“Medicare reform is necessary, and it gets the Ryan-plan monkey off our back.”

“If business were wise, they would back Republicans in doing this.”

“This can’t be a one-way street. There has to be give on both sides, and this is reasonable.”

“No question; and rank-and-file Republicans will accept this.”

“If we are serious about addressing long-term structural budget problems, giving a little on unpopular tax provisions is a no-brainer.”

“Many business tax breaks are no better than appropriations earmarks and should suffer the same fate.”

“Brings the Democrats onto the Medicare hot seat along with Repubs.”

“If reforms are significant and track with the Ryan plan, then yes; if not, it’s not worth the effort.”

“Despite the incoherent tea party rants, we have to deal with the reality of a Democratic White House and Senate, and this is the best, most substantive deal Republicans can get.”

 

No

“Bad for the economy and bad politics.”

“The GOP base will not appreciate ‘progress’ purchased by trade-offs on taxes.”

“Voting for any debt-ceiling increase is like voting for TARP, which would be politically toxic with our tea party base.”

“Tax reform should be done separately.”

“If the president is reelected, we should consider that deal for the sake of the country. But we are nuts if we sell out on taxes prior to 2012.”

“Job creators should not be hindered any further because Democrats refuse to deal with the impending crisis of Medicare.”

“It must reduce government and debt without killing jobs. Hurting business prospects now is moronic.”

“If the leaders buy into it, they won’t have any followers.”

 

 

 

Which statement comes closest to your political views on gay marriage?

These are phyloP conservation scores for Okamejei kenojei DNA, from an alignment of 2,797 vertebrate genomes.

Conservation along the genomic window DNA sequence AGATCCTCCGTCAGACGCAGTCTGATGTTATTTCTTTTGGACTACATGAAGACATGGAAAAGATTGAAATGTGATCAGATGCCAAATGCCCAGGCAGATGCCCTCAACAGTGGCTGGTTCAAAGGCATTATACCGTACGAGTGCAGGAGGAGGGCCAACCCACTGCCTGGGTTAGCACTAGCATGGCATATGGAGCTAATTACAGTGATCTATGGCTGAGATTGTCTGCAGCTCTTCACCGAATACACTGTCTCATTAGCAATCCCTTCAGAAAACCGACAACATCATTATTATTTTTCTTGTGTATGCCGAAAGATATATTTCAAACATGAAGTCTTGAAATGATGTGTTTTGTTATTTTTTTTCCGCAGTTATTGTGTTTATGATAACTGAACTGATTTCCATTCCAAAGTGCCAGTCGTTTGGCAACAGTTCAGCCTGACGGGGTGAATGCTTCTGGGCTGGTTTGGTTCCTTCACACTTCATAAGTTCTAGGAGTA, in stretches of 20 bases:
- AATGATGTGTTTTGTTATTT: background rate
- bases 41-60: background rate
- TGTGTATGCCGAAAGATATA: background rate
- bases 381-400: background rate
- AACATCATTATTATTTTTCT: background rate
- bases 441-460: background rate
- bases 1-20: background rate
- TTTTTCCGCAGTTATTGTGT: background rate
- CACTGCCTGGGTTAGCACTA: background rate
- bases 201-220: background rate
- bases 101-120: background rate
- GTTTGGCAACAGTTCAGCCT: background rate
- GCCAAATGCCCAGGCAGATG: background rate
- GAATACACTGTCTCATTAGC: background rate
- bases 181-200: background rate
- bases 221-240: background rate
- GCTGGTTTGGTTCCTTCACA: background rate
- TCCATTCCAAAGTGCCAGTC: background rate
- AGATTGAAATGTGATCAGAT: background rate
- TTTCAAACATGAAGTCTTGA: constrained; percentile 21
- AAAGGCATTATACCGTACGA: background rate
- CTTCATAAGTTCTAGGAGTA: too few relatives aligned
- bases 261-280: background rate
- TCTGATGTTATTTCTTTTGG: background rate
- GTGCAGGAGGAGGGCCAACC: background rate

Democrats (102 votes)

 

My party should support it                       
July 2011: 84%
April 2009: 59%

 

My party should oppose it                       
July 2011: 1%
April 2009: 2%

 

My party should avoid the issue                       
July 2011: 14%
April 2009: 32%

 

Other (volunteered)                       
July 2011: 1%*
April 2009: 7%

*My party should move gradually toward support.

 

My party should support it

“It a divisive issue, but a majority of Americans now favor gay marriage. Plus, it’s the right thing to do.”

“Anyone opposing this is on the wrong side of history. This issue will look like mixed-race marriage in 15 years—people will be amazed we ever debated it.”

“The president looks like yesterday’s news on this one.”

“The country is moving quickly toward acceptance of gay marriage. There is no need to hang back and expect civil unions to provide cover.”

“I used to think ‘avoid the issue,’ but politically speaking it isn’t the pariah it used to be.”

“No-brainer. It’s this generation’s civil-rights moment.”

“It is the right thing to do, and it’s about time leaders in both parties do the right thing.”

“It’s going to happen. We might as well start to lead on something.”

“The way the N.Y. law was written is worth studying and may provide useful precedent for getting this done and moving us finally past this issue.”

“It’s the right thing to do. Can’t we use that as a starting point?”